It seems particularly ironic that just shy of the 15th anniversary of Hurricanes Katrina and Rita, an even more powerful storm named Laura rammed through the southwest Louisiana coast bringing with it hundreds of miles of devastation. It’s a reminder of how vulnerable we are, but it also showcases many of our strengths.
The silver lining, if there was one, was that as bad as things were, they could have been much worse. Residents who rode out the storm all say the experience was worse than Rita. That’s because the 150 mile an hour winds that walloped the coast were the strongest of any modern storm to make landfall in Louisiana.
Those winds created miles of destruction, smashing buildings, damaging roofs, knocking down trees, and ripping down untold numbers of powerlines. Today more than half a million people in the state are without power and more than 200,000 without drinking water.
But it’s the lack of another kind of water that made a difference for much of the area. Forecasters were predicting a storm surge of as much as 20-feet south of Lake Charles which would have inundated the city. But the storm took a last-minute jog to the east which sent the highest surge into uninhabited wetlands that spared Lake Charles from an unprecedented amount of flooding.
That’s not to say there still wasn’t plenty of water filling streets and neighborhoods. Rivers and bayous are still swollen, and the threat of additional flooding isn’t over yet. But for the most part, people are not underwater.
Now the work of recovery begins, and that’s one thing Louisiana knows how to do well. In the case of Lake Charles, for instance, Hurricane Rita caused damage that many thought would leave a permanent mark on the city. It did, but in a much more positive way than most imagined.
As the city rebuilt it brought back its downtown, turning it into a vibrant area with shops, restaurants, and apartments filling up old buildings that were once abandoned eyesores. Given the spirit and tenacity of Louisiana people, there is every reason to believe that will happen again, even as the situation today could hardly be more dire.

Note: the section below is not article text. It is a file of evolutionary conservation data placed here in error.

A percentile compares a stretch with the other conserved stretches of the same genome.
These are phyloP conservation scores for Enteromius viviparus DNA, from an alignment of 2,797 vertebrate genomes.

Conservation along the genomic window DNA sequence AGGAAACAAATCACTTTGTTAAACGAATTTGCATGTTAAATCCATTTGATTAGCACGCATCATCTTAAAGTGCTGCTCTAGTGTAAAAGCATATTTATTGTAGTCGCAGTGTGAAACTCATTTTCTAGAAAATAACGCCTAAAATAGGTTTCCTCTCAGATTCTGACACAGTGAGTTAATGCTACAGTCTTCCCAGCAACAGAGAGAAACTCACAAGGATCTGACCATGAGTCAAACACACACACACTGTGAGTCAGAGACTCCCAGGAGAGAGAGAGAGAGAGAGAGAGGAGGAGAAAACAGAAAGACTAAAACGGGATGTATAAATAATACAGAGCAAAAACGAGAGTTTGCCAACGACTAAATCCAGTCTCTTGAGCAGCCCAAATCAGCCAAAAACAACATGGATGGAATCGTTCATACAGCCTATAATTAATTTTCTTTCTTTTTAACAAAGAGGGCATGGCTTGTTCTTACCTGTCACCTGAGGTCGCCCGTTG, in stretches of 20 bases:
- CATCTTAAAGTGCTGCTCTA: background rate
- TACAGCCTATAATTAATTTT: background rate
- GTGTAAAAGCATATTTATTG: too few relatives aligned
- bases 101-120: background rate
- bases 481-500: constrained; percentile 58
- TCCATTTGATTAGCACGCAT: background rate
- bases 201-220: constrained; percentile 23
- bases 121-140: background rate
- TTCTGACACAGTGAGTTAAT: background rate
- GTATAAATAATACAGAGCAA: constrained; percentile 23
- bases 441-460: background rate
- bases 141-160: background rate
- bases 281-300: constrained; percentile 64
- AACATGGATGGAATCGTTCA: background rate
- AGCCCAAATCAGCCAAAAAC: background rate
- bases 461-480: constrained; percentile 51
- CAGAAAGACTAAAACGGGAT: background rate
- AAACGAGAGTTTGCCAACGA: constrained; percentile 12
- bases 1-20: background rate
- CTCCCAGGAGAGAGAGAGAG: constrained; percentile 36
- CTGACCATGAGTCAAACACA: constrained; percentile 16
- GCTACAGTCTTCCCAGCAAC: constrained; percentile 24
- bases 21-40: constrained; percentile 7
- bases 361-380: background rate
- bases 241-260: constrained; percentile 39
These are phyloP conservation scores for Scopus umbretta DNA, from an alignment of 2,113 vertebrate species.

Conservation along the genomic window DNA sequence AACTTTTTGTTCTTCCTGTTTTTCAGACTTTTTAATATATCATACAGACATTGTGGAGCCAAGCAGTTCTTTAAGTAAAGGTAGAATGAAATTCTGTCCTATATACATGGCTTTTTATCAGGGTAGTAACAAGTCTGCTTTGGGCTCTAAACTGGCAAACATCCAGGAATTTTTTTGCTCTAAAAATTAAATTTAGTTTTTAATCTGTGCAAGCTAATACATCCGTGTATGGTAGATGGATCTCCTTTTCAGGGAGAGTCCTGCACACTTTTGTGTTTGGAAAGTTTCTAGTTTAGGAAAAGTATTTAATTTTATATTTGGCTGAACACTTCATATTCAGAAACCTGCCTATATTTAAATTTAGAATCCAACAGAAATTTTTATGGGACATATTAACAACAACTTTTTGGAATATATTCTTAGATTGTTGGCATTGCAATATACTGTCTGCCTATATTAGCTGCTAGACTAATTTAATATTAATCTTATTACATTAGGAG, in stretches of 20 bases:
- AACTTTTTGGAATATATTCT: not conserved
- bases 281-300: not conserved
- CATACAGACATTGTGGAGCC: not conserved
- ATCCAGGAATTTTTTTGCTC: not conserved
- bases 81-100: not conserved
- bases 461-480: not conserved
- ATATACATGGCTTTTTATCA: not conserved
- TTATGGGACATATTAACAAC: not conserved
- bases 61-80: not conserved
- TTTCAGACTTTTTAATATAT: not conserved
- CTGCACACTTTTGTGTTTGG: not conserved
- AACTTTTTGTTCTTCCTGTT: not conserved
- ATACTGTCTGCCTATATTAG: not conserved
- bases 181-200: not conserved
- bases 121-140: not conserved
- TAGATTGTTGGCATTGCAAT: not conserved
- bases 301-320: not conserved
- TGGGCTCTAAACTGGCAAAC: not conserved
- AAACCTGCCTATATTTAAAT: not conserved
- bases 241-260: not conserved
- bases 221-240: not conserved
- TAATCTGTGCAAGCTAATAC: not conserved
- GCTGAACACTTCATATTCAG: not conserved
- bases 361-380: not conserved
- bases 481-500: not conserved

But recovery brings to mind another word that’s just as important – resilience. Much as been made of the way Louisiana continues to bounce back from disasters, whether it’s hurricanes, floods, or the BP oil spill. That’s because the people who live here refuse to be kept down by circumstances that are thrust upon them that are beyond their control.
But in this time of COVID-19, we have begun to look at resilience in a new way. Today we are thinking of it as a way to create a stronger, healthier, and more equitable economy – one that looks more towards the future and is better able to withstand the other disruptions that will surely come.
So, as we turn our attention to the recovery of major parts of our state, we should do so with an eye on the future. Nothing we can do will spare us from the inevitable natural disasters, but we can take steps to plan ahead and protect ourselves from the other things that threaten our economy and our opportunities for prosperity.
That should be our new meaning for resilience.